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Golden-fronted Leafbird - BirdForum Opus

Subspecies insularis
Photo © by Dr JP Menon
Manjolai, Western Ghats, South India, 15 July 2013

Alternative name: Gold-fronted Chloropsis

Chloropsis aurifrons


Ssp. frontalis
Photo © by John Keep
Arpora Woods, Goa, India, March, 2008

17-19cm (6¾-7½ in).

  • Orange forehead and forecrown
  • Black mask and lower throat
  • Violet-blue chin, upper throat and malar region
  • Yellow band around lower part of bib, prominent in nominate subspecies, indistinctive or missing in some subspecies
  • Turquoise-blue lesser upperwing-coverts
  • Rest of plumage grass-green

Females are similar but have less blue on wing and they are smaller.
Juveniles are all green except for a yellow eyelid rim.


From India, Nepal and Sri Lanka east to Burma, southern China, Thailand, Laos and Cambodia to Vietnam.
Common to fairly common in its range. Trapping for the cage-bird market is a serious problem locally.


Sumatran Leafbird was formerly included in this species and forms a superspecies with it.


Photo © by robby thai
Huai Kha Khaeng Wildlife Sanctuary, Thailand, August 2015

There are 6 subspecies[1]:

  • C. a. aurifrons:
  • C. a. frontalis:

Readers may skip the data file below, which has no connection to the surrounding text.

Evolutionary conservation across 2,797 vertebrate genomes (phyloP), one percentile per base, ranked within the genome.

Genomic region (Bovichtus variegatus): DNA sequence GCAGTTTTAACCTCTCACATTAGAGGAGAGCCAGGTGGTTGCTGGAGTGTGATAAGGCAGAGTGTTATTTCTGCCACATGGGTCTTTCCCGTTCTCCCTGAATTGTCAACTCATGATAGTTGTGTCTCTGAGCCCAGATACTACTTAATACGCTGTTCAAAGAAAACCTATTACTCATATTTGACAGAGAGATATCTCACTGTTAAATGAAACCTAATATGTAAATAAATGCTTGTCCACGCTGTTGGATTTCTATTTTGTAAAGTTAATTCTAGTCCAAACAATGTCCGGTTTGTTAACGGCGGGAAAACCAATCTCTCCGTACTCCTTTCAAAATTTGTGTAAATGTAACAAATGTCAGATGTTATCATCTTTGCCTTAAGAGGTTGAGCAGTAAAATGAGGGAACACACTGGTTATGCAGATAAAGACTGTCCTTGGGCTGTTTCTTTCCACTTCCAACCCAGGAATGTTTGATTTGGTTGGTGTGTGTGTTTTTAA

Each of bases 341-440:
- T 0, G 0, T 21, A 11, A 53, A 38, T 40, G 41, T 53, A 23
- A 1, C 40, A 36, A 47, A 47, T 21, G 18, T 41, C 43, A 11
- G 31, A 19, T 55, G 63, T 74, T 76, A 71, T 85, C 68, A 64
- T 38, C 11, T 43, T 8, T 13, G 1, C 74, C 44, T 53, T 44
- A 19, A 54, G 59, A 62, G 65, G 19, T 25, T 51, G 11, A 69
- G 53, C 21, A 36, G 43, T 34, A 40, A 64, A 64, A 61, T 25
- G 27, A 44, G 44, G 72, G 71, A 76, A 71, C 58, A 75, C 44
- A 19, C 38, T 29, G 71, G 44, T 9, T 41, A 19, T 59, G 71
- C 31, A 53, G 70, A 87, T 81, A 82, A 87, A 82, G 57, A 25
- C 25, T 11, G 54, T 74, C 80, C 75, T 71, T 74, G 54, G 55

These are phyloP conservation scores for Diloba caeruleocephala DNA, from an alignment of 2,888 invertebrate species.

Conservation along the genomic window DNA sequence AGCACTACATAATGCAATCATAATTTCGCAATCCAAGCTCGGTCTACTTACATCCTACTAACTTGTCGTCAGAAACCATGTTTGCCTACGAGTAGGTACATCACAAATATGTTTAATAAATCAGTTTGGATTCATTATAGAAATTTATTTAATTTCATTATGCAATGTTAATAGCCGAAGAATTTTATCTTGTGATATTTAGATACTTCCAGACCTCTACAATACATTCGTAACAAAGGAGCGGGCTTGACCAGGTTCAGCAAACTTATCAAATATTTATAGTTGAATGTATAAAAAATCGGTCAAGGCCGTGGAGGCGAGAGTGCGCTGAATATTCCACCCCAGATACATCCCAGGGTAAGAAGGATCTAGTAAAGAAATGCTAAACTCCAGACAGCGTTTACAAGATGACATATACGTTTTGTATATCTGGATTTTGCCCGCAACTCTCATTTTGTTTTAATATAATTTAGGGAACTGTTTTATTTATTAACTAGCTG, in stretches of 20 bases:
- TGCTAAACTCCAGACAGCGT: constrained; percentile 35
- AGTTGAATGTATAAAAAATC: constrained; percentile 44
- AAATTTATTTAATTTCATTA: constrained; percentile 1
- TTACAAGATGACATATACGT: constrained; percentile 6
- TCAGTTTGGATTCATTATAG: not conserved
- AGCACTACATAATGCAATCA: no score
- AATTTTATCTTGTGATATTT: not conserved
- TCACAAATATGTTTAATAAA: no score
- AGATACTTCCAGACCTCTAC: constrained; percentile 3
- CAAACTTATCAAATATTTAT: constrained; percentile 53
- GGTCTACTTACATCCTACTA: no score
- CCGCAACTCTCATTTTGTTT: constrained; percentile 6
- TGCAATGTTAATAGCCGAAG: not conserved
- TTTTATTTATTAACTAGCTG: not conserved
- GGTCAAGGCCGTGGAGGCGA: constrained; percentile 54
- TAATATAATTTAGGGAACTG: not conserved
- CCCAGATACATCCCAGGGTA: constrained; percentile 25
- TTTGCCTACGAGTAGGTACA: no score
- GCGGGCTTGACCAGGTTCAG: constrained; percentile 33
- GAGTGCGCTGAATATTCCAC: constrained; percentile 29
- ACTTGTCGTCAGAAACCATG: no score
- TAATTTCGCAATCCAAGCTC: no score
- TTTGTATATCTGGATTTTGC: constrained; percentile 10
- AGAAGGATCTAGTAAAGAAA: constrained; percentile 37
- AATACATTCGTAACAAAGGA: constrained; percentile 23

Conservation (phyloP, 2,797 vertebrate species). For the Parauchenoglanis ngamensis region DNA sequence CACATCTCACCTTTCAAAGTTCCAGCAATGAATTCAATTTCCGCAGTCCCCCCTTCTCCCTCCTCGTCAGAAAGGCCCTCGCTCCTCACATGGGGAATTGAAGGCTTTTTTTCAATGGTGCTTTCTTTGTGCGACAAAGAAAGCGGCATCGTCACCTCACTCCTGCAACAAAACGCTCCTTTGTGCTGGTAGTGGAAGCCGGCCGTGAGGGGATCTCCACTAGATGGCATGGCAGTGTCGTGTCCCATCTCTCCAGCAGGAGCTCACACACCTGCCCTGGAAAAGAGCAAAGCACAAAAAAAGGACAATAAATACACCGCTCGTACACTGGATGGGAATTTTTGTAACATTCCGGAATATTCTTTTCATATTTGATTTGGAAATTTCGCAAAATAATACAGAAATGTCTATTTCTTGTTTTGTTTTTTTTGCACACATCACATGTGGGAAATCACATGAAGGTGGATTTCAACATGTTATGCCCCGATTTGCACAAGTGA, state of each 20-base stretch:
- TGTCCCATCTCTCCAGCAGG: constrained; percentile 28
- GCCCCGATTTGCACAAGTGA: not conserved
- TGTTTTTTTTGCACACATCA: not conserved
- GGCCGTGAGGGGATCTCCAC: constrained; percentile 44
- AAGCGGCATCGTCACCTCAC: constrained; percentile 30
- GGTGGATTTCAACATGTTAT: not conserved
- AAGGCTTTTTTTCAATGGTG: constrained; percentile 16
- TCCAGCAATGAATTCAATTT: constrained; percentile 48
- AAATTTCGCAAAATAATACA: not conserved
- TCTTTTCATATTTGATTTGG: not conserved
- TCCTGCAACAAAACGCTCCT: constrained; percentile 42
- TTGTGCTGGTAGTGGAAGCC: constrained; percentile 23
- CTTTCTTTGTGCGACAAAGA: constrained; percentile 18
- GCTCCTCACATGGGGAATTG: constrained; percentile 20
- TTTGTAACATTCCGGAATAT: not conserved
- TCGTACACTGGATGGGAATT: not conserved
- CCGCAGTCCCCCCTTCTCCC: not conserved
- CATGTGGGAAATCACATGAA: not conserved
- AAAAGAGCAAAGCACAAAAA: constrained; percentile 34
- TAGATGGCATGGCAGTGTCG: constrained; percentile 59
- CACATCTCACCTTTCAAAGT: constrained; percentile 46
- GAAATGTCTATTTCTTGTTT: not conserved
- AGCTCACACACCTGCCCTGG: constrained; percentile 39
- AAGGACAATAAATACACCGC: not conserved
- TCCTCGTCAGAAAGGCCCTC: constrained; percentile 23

• C. a. insularis:
  • C. a. pridii:
  • C. a. inornata:
  • C. a. incompta:


Ssp. aurifrons
Photo © by Rajsurin
Ramnagar, Uttarakhand, India, January 2017

Deciduous forest to evergreen forest, forest edge, secondary growth, tree plantations and wooded gardens.
Occurs from lowlands to ca. 1200m.



A generalist feeder. Feeds on arthropods, fruits and nectars.
Forages singly, in pairs or small groups.


The nest is an open cup made of fine twigs, bark fibre, grass and bamboo. It's placed 9-12m up the ground in an outer fork of a tree. Lays 2 eggs, sometimes 3.


A resident species. Birds of the Himalayan foothills are said to do short-range vertical migrations.


It can mimic voices of many common birds also.


  1. Clements, J. F., T. S. Schulenberg, M. J. Iliff, S. M. Billerman, T. A. Fredericks, B. L. Sullivan, and C. L. Wood. 2019. The eBird/Clements Checklist of Birds of the World: v2019. Downloaded from http://www.birds.cornell.edu/clementschecklist/download/
  2. Del Hoyo, J, A Elliot, and D Christie, eds. 2005. Handbook of the Birds of the World. Volume 10: Cuckoo-Shrikes to Thrushes. Barcelona: Lynx Edicions. ISBN 978-8487334726

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